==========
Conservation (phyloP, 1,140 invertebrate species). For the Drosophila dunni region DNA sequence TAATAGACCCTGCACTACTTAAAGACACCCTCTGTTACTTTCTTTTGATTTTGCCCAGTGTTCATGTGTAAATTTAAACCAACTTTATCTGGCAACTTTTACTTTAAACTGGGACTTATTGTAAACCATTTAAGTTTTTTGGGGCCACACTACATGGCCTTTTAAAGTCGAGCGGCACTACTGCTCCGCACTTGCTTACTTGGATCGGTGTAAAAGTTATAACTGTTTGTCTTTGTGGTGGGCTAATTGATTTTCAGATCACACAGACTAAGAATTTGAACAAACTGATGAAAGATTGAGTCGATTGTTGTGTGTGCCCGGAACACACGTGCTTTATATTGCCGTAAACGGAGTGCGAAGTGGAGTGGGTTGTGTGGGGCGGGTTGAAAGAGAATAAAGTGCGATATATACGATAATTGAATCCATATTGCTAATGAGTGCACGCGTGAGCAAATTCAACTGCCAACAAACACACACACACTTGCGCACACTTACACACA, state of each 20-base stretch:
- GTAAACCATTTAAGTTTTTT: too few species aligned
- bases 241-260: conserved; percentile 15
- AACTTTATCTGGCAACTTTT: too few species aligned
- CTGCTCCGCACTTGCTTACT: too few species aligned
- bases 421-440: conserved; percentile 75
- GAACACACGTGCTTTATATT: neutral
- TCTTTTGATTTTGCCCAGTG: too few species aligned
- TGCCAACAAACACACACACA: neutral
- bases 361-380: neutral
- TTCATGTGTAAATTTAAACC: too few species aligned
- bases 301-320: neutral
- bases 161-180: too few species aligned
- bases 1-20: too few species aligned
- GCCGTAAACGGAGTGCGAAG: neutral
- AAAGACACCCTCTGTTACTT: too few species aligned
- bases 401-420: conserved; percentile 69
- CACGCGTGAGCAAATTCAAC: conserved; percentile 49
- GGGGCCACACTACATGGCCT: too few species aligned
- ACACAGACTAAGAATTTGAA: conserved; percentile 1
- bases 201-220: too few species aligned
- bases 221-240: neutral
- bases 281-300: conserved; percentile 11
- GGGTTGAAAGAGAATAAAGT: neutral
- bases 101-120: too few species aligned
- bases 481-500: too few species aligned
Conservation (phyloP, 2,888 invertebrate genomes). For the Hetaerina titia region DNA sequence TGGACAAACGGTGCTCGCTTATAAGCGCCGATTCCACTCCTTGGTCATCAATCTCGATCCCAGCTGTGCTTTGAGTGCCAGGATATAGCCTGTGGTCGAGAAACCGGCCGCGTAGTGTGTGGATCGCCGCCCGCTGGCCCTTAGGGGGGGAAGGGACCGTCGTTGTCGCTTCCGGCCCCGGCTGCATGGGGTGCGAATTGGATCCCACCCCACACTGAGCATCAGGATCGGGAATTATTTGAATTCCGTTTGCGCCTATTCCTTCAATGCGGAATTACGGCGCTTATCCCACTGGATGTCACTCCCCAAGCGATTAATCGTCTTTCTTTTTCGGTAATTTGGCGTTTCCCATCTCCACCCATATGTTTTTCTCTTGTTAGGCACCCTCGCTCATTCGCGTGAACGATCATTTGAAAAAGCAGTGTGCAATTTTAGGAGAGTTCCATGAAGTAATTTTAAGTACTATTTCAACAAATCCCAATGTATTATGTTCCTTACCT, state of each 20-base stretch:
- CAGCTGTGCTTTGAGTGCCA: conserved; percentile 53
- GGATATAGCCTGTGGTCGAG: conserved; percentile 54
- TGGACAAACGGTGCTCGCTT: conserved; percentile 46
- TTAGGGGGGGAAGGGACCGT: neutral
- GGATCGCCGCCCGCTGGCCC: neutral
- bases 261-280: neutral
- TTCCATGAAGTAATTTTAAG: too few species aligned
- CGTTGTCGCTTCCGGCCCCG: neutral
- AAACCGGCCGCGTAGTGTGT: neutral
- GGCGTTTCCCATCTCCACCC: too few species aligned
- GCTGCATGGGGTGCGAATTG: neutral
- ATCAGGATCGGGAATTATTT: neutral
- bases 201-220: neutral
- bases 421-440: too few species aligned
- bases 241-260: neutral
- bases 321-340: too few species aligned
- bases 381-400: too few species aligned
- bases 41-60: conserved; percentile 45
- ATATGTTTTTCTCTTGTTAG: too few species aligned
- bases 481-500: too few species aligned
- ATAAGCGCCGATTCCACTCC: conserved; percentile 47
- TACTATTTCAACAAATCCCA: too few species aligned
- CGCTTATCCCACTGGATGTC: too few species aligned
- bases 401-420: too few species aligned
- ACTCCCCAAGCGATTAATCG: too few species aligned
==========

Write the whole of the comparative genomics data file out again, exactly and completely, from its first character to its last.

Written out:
Conservation (phyloP, 1,140 invertebrate species). For the Drosophila dunni region DNA sequence TAATAGACCCTGCACTACTTAAAGACACCCTCTGTTACTTTCTTTTGATTTTGCCCAGTGTTCATGTGTAAATTTAAACCAACTTTATCTGGCAACTTTTACTTTAAACTGGGACTTATTGTAAACCATTTAAGTTTTTTGGGGCCACACTACATGGCCTTTTAAAGTCGAGCGGCACTACTGCTCCGCACTTGCTTACTTGGATCGGTGTAAAAGTTATAACTGTTTGTCTTTGTGGTGGGCTAATTGATTTTCAGATCACACAGACTAAGAATTTGAACAAACTGATGAAAGATTGAGTCGATTGTTGTGTGTGCCCGGAACACACGTGCTTTATATTGCCGTAAACGGAGTGCGAAGTGGAGTGGGTTGTGTGGGGCGGGTTGAAAGAGAATAAAGTGCGATATATACGATAATTGAATCCATATTGCTAATGAGTGCACGCGTGAGCAAATTCAACTGCCAACAAACACACACACACTTGCGCACACTTACACACA, state of each 20-base stretch:
- GTAAACCATTTAAGTTTTTT: too few species aligned
- bases 241-260: conserved; percentile 15
- AACTTTATCTGGCAACTTTT: too few species aligned
- CTGCTCCGCACTTGCTTACT: too few species aligned
- bases 421-440: conserved; percentile 75
- GAACACACGTGCTTTATATT: neutral
- TCTTTTGATTTTGCCCAGTG: too few species aligned
- TGCCAACAAACACACACACA: neutral
- bases 361-380: neutral
- TTCATGTGTAAATTTAAACC: too few species aligned
- bases 301-320: neutral
- bases 161-180: too few species aligned
- bases 1-20: too few species aligned
- GCCGTAAACGGAGTGCGAAG: neutral
- AAAGACACCCTCTGTTACTT: too few species aligned
- bases 401-420: conserved; percentile 69
- CACGCGTGAGCAAATTCAAC: conserved; percentile 49
- GGGGCCACACTACATGGCCT: too few species aligned
- ACACAGACTAAGAATTTGAA: conserved; percentile 1
- bases 201-220: too few species aligned
- bases 221-240: neutral
- bases 281-300: conserved; percentile 11
- GGGTTGAAAGAGAATAAAGT: neutral
- bases 101-120: too few species aligned
- bases 481-500: too few species aligned
Conservation (phyloP, 2,888 invertebrate genomes). For the Hetaerina titia region DNA sequence TGGACAAACGGTGCTCGCTTATAAGCGCCGATTCCACTCCTTGGTCATCAATCTCGATCCCAGCTGTGCTTTGAGTGCCAGGATATAGCCTGTGGTCGAGAAACCGGCCGCGTAGTGTGTGGATCGCCGCCCGCTGGCCCTTAGGGGGGGAAGGGACCGTCGTTGTCGCTTCCGGCCCCGGCTGCATGGGGTGCGAATTGGATCCCACCCCACACTGAGCATCAGGATCGGGAATTATTTGAATTCCGTTTGCGCCTATTCCTTCAATGCGGAATTACGGCGCTTATCCCACTGGATGTCACTCCCCAAGCGATTAATCGTCTTTCTTTTTCGGTAATTTGGCGTTTCCCATCTCCACCCATATGTTTTTCTCTTGTTAGGCACCCTCGCTCATTCGCGTGAACGATCATTTGAAAAAGCAGTGTGCAATTTTAGGAGAGTTCCATGAAGTAATTTTAAGTACTATTTCAACAAATCCCAATGTATTATGTTCCTTACCT, state of each 20-base stretch:
- CAGCTGTGCTTTGAGTGCCA: conserved; percentile 53
- GGATATAGCCTGTGGTCGAG: conserved; percentile 54
- TGGACAAACGGTGCTCGCTT: conserved; percentile 46
- TTAGGGGGGGAAGGGACCGT: neutral
- GGATCGCCGCCCGCTGGCCC: neutral
- bases 261-280: neutral
- TTCCATGAAGTAATTTTAAG: too few species aligned
- CGTTGTCGCTTCCGGCCCCG: neutral
- AAACCGGCCGCGTAGTGTGT: neutral
- GGCGTTTCCCATCTCCACCC: too few species aligned
- GCTGCATGGGGTGCGAATTG: neutral
- ATCAGGATCGGGAATTATTT: neutral
- bases 201-220: neutral
- bases 421-440: too few species aligned
- bases 241-260: neutral
- bases 321-340: too few species aligned
- bases 381-400: too few species aligned
- bases 41-60: conserved; percentile 45
- ATATGTTTTTCTCTTGTTAG: too few species aligned
- bases 481-500: too few species aligned
- ATAAGCGCCGATTCCACTCC: conserved; percentile 47
- TACTATTTCAACAAATCCCA: too few species aligned
- CGCTTATCCCACTGGATGTC: too few species aligned
- bases 401-420: too few species aligned
- ACTCCCCAAGCGATTAATCG: too few species aligned